Daf Yomi

For the week ending 1 April 2006 / 3 Nisan 5766

Pesachim 72 - 78

by Rabbi Mendel Weinbach zt'l
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Shankbone versus Egg

On Pesach eve our Seder Plate includes the zeroa, a broiled shankbone or other piece of meat, which serves as a remembrance of the Pesach sacrifice which was broiled and eaten on this night in the time of the Beis Hamikdash. We don't eat the zeroa until the next day (or the daytime meal of the second day outside Eretz Yisrael if it is to be used at the second Seder) because the mishna (Pesachim 53a) tells us that the custom in some places is to refrain from eating any broiled meat on Pesach eve. The reason for this custom is to avoid giving the impression that we have offered an animal as a sacrifice (which is forbidden when there is no Beis Hamikdash) and that we are eating its flesh in the prescribed manner of broiling.

A beraisa cited in our gemara defines the ban on eating a broiled lamb or kid on Pesach eve as applying only to an animal that has been broiled in its entirety, without any part of it separated before the broiling began. Rashi explains that this is the ban referred to in the aforementioned mishna, and that it is limited to those places where the custom is to refrain from eating broiled meat on Pesach eve. Rabbeinu Asher, however, has a different approach, and it is his view which is cited in the Shulchan Aruch (Orach Chaim 476:1). Even in places where the custom is to eat broiled meat on Pesach eve because there is no fear that it will give the appearance of eating sacrificial flesh, it is nevertheless forbidden to broil an entire lamb or kid because this will create such an impression.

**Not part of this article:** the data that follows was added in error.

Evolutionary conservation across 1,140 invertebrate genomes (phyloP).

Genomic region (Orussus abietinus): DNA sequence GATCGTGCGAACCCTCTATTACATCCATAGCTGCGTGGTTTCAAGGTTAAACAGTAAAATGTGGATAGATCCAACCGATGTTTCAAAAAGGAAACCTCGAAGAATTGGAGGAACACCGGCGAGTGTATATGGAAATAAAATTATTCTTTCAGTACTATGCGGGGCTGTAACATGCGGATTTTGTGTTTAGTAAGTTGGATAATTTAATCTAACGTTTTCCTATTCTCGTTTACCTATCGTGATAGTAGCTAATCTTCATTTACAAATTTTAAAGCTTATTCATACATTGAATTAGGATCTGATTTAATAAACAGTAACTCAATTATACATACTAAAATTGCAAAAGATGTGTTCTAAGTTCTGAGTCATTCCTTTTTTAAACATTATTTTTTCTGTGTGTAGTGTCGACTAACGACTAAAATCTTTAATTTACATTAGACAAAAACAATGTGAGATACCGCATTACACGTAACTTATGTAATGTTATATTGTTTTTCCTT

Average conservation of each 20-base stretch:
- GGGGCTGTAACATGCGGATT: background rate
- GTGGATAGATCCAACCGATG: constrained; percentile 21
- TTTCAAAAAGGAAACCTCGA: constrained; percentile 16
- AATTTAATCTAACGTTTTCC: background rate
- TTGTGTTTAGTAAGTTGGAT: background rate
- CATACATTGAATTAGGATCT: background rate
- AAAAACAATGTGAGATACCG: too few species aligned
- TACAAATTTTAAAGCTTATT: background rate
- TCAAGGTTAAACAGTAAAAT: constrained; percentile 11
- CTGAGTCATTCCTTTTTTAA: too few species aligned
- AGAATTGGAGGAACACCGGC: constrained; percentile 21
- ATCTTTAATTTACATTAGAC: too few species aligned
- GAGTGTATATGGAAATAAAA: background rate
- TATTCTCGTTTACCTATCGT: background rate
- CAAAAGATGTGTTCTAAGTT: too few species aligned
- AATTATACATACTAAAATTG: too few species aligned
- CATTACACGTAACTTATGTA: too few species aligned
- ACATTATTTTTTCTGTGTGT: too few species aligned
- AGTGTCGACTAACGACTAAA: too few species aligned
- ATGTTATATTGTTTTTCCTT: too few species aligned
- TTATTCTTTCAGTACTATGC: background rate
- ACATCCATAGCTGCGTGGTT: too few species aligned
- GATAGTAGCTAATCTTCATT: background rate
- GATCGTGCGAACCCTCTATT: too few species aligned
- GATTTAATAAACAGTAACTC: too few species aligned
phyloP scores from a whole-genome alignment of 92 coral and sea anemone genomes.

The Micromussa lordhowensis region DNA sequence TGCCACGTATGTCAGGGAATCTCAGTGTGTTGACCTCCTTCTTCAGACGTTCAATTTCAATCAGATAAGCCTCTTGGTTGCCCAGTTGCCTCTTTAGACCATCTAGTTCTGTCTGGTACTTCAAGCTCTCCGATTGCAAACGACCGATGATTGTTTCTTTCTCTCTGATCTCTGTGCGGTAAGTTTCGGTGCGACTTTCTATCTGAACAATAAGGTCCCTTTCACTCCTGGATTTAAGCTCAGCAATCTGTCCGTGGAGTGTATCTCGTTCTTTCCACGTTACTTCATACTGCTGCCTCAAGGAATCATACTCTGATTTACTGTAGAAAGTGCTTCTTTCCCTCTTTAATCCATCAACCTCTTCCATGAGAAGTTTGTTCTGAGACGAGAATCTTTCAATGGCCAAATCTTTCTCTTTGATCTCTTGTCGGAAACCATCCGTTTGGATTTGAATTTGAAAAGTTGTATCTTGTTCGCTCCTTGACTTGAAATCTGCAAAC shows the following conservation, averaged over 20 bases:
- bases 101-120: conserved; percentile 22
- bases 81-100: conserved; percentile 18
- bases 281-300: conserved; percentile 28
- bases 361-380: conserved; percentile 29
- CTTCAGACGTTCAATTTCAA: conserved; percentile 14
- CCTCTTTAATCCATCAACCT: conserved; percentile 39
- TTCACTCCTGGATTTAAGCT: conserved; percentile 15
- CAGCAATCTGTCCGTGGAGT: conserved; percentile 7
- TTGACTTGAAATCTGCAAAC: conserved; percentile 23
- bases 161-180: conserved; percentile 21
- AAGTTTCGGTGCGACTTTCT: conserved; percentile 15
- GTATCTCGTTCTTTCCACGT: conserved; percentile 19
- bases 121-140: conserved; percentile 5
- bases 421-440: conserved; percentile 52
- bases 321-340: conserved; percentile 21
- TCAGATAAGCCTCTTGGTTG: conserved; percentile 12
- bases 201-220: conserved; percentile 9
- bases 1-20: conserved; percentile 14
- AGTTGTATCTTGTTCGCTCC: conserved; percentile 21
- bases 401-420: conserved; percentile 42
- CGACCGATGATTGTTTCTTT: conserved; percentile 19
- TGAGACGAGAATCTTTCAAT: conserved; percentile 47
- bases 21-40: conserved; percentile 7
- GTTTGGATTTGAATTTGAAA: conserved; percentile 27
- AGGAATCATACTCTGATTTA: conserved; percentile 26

The custom everywhere today is to refrain from eating broiled meat on Pesach eve, and this extends even to those things which were not valid for the Pesach sacrifice. Anything which requires slaughtering (beef or fowl) is included in this ban, but fish and eggs are not included. It is therefore customary to eat on Pesach eve the egg on the Seder Plate, which is a remembrance of the Chagigah sacrifice offered together with the Pesach one in certain circumstances, even if it has been broiled.

(Pesachim 74a)

The Gift and the Service

One evening Rabbi Tarfon did not come to the Beis Hamidrash together with the other sages. In the morning Rabban Gamliel, the head of the Sanhedrin, asked him the reason for his absence.

Rabbi Tarfon, a kohen, responded that he was busy performing his priestly service.

This struck Rabban Gamliel as very strange because they lived after the destruction of the Beis Hamikdash, so what sort of priestly service could Rabbi Tarfon possibly have been performing?

In response Rabbi Tarfon quoted the passage (Bamidbar 18:7): "I shall give you your priesthood as a gift of service and the stranger who approaches it shall die."

The Torah, he explained, equated the gifts which Hashem delegated to the kohanim such as the tithe of terumah with the service performed in the Beis Hamikdash. Rabbi Tarfon had been busy eating terumah the night before and he referred to it as a performance of priestly services.

It is interesting to note that the concluding words of the passage he quoted serve as a perfect illustration of this equation. A stranger, i.e., a non-kohen, who performs the sacrificial service in the Beis Hamikdash is punished by an early death at the hands of Heaven. The same punishment is due for a non-kohen who eats terumah. The Torah's warning against a non-kohen intruding upon the areas reserved for the kohen is thus directed at such usurpation both of his gift and of his service.

(Pesachim 78b)

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